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Published on April 14, 2020 | Kevin Thompson
You just checked your bank accounts, like you normally do everyday, but today there is a big problem — your checking account is negative! You were sure that you had enough money to cover your transactions, but what about those three transactions for $400 at Walmart in Texas? You’ve never been to Texas and your debit card is in your wallet; how could these transactions have happened? Unfortunately you’re not alone, you have just fallen victim to debit and credit card fraud.
These fraudsters are able to steal your debit card information a couple different ways. One is a skimming device (pictured above), which captures all of your card information when you swipe your card at an ATM or a credit card processing machine. Once crooks have obtained your information through a skimmer, they can sell your info online and use it to make purchases. Card information is also stolen when computer hackers install a virus into a merchant’s card processing software, which allows them to steal the card information as the data passes through the authorization process.
So, how did they use your stolen information to buy things in Texas? Most likely, they used a device to clean magnetic stripes off another debit or credit card and re-encode it with your stolen information. The fraudsters can even use a hotel room key to make purchases using your debit card information. That’s right, the person who made the purchases at Walmart in Texas (most likely a self-checkout terminal) could have been using a hotel room key with your debit card information to buy those flat screen TVs. If the fraudsters are not daring enough to go into an actual store, they can place an order online or over the phone with your debit card information and have the goods shipped to them (most likely a P.O. Box opened with fraudulent identification).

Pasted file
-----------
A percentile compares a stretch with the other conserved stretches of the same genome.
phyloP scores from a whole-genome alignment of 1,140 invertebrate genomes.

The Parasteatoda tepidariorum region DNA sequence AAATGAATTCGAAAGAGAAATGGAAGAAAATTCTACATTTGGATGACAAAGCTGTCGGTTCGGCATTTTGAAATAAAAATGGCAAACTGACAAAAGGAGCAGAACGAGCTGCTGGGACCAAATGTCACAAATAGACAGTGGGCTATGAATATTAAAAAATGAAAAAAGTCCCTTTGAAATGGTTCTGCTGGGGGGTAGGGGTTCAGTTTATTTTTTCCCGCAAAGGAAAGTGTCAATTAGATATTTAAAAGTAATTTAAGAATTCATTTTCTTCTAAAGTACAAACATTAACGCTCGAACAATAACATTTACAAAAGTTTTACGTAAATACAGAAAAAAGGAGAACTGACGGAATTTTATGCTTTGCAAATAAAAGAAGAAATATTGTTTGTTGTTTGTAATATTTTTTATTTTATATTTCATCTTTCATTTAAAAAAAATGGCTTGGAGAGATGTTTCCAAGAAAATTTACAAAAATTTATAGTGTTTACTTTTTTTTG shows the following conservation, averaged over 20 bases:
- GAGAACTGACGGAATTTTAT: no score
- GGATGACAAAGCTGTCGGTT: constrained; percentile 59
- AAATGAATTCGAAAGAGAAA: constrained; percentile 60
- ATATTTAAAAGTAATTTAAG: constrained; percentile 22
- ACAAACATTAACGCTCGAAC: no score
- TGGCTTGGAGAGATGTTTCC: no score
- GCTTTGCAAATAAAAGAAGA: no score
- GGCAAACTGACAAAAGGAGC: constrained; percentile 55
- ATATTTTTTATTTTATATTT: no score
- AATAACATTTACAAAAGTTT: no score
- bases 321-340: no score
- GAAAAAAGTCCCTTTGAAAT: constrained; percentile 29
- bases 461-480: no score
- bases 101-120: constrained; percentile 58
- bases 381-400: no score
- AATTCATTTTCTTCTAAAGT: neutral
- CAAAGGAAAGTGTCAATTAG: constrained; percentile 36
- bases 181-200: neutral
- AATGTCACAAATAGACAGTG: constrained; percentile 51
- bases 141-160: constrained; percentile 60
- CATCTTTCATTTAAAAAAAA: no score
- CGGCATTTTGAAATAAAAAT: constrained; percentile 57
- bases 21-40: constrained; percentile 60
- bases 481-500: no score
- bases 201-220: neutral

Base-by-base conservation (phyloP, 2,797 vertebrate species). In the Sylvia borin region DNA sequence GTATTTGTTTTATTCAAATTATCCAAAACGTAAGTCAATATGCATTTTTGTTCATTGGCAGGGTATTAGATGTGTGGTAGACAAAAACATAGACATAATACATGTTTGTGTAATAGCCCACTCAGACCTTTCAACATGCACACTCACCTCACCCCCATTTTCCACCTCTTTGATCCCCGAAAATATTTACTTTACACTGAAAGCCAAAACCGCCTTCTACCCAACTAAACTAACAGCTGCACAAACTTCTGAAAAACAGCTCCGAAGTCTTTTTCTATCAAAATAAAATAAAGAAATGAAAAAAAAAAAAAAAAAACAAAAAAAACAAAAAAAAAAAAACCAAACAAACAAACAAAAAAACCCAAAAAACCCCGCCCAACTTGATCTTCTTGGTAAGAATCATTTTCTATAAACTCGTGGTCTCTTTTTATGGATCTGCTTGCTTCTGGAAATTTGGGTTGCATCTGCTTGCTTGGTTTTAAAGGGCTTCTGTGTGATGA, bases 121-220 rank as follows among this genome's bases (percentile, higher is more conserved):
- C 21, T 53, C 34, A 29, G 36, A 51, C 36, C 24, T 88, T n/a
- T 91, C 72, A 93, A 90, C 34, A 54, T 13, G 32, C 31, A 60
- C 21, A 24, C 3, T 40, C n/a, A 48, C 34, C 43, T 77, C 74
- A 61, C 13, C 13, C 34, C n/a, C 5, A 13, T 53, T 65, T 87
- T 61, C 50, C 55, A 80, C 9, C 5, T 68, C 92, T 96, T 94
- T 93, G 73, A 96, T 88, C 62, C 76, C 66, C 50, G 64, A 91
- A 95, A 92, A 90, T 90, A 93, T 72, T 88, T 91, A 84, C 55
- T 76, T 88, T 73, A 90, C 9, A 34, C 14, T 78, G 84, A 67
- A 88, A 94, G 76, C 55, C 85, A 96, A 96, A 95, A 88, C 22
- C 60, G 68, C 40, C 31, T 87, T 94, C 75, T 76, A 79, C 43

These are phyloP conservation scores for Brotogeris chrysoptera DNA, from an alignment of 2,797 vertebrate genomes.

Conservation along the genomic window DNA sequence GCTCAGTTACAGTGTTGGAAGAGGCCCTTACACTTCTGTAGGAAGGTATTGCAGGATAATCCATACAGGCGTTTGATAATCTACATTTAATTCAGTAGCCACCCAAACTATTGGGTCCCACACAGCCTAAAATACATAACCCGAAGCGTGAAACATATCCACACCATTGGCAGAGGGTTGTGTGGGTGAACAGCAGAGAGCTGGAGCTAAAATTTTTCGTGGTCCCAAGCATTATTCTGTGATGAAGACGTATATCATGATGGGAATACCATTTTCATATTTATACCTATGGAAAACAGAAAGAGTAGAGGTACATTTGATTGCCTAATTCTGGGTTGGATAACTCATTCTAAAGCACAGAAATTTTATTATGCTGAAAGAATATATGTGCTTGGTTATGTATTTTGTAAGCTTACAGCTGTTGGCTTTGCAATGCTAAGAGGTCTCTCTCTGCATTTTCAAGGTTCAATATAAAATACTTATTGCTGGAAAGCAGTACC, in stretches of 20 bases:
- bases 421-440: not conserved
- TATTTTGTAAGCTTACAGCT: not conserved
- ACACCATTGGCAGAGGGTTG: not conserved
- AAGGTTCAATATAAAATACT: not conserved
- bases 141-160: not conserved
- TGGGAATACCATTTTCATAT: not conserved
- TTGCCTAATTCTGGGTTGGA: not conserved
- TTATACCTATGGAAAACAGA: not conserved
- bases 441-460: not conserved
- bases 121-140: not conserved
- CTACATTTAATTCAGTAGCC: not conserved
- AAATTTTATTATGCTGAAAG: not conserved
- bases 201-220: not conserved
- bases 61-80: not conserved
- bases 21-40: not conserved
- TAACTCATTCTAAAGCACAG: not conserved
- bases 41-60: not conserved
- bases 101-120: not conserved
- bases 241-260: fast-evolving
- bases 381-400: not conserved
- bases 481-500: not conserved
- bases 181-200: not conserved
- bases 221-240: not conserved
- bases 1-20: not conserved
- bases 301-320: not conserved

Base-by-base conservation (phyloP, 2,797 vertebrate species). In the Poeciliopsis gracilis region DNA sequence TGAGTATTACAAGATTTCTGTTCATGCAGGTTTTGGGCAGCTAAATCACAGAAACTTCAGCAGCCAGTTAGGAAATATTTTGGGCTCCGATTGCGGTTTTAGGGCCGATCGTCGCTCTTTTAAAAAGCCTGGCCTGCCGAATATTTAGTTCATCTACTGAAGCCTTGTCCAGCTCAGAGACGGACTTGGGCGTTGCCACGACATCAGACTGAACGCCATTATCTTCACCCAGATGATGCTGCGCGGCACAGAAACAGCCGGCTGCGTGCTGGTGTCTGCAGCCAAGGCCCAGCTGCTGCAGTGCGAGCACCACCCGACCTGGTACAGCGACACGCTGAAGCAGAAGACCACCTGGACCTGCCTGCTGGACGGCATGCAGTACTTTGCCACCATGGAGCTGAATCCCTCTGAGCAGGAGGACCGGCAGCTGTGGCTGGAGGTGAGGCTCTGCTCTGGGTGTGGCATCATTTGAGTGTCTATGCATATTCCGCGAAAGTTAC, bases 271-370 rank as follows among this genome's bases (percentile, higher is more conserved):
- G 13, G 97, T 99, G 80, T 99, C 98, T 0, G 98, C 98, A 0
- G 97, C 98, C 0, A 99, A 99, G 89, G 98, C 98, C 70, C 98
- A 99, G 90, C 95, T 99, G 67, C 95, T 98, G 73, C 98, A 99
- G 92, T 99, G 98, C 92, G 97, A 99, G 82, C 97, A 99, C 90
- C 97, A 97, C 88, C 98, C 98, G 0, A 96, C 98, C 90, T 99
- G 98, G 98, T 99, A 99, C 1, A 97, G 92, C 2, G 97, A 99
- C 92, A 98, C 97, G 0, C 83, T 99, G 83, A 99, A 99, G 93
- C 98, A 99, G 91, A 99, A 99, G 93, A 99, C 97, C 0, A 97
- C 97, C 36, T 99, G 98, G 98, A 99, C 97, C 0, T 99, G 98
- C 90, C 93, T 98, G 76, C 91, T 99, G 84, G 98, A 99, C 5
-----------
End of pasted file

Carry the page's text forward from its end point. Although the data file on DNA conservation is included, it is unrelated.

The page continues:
Don’t cut up all of your cards and go back to cash just yet. Banks work very hard to detect these card compromises and prevent the fraud from happening. At Webster, we have a number of processes in place to help prevent and minimize fraud losses and we collaborate with other banks and law enforcement to make sure the people responsible are brought to justice.
Know the different kinds of skimming devices
Card reader overlays: plastic devices that fit over ATMs and other card processing machines
Hidden cameras: usually located very close to an ATM and can capture your card number and PIN
PIN capture overlays: these fit over a real ATM keypad and capture your PIN
ATM faceplates: these are placed over an ATM keypad and capture your card info and PIN
Look for signs of tampering. Check the ATM or card processing machine before using. If there are multiple scratches around the opening or if you see an odd piece of plastic or other material that doesn’t look like it fits, this could be a sign of a skimmer. Also, tiny holes in an ATM machine where a camera could be hidden or loose wires around the machine could be a red flag.
Avoid ATMs in remote locations and credit card processing machines at questionable businesses. It is safer to use an ATM in a high-traffic area; ideally an ATM at an actual bank when possible or at a business that you know to be reputable and have gone to before.
Be aware of your surroundings when at the ATM; watch for others standing close by and try to cover the keyboard as much as possible so others can’t see you key in your PIN.
Review your bank accounts daily.
Make sure the bank has your most current contact information in case of a breach.
If you see any unauthorized transactions, call the bank as soon as you can so a dispute can be filed and we can reimburse you for the fraudulent charges.